Maya Opendak,PhD

Assistant Professor Kennedy Krieger Institute and the Johns Hopkins Department of Neuroscience

Specialization: Developmental neurobiology of circuits supporting social behavior



Disrupted social behavior is a core feature of compromised mental health, including anxiety and depression, and is a long-standing early diagnostic marker of disorders that emerge in later-life.

Yet, we have little understanding of the ontogeny of social behavior neural circuits or how environmental perturbation at different stages of development impacts infant behavior. Using the infant rodent pup, my lab studies the specific infant neuroanatomical circuits that generate developmentally-appropriate social behavior and how these systems go awry following adversity. My team’s work examines how ethologically-relevant social challenges, such as social hierarchy disruption and abusive caregiving during infancy, produce profound changes in brain structure and function to modify behavior.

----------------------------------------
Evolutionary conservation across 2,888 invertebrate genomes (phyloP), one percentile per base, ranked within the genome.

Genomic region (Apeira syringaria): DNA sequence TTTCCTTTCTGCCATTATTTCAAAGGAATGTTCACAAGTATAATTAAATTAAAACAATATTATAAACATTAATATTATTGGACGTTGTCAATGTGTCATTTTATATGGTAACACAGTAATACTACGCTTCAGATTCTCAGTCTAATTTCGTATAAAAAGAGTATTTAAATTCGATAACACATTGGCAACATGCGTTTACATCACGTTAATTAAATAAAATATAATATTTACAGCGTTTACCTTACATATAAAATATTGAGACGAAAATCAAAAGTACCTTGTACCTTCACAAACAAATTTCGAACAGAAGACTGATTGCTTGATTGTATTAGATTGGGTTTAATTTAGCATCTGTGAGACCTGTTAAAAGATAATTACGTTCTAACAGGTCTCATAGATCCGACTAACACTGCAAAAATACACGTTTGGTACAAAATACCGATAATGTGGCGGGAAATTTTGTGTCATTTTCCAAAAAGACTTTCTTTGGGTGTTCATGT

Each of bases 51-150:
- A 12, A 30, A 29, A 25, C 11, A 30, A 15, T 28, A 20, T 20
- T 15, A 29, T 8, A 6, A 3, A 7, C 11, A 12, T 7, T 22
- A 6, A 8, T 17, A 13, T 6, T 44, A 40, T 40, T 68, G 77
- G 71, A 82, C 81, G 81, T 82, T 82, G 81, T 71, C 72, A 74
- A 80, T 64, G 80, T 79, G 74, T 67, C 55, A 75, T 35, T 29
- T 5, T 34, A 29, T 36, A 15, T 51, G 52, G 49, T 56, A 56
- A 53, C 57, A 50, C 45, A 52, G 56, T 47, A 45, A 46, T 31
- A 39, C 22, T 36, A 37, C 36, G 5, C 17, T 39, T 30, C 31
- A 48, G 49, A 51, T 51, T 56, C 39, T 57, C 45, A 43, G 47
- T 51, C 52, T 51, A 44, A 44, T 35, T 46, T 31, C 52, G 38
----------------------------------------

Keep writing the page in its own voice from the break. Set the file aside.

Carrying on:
My lab takes a unique approach by integrating state-of-the-art neurobiology techniques into the study of complex behavioral development across the lifespan. This permits us to probe how specific circuits control social behavior in the developing infant and how adversity re-programs this circuitry to impair behavior. Although our focus is socially-guided behavior, we collaborate with many neuroscientists studying the neurobiology of disease to understand how and when to identify early biomarkers of pathology. 


To advance neuroscience discovery by uniting neuroscience, engineering and computational data science to understand the structure and function of the brain.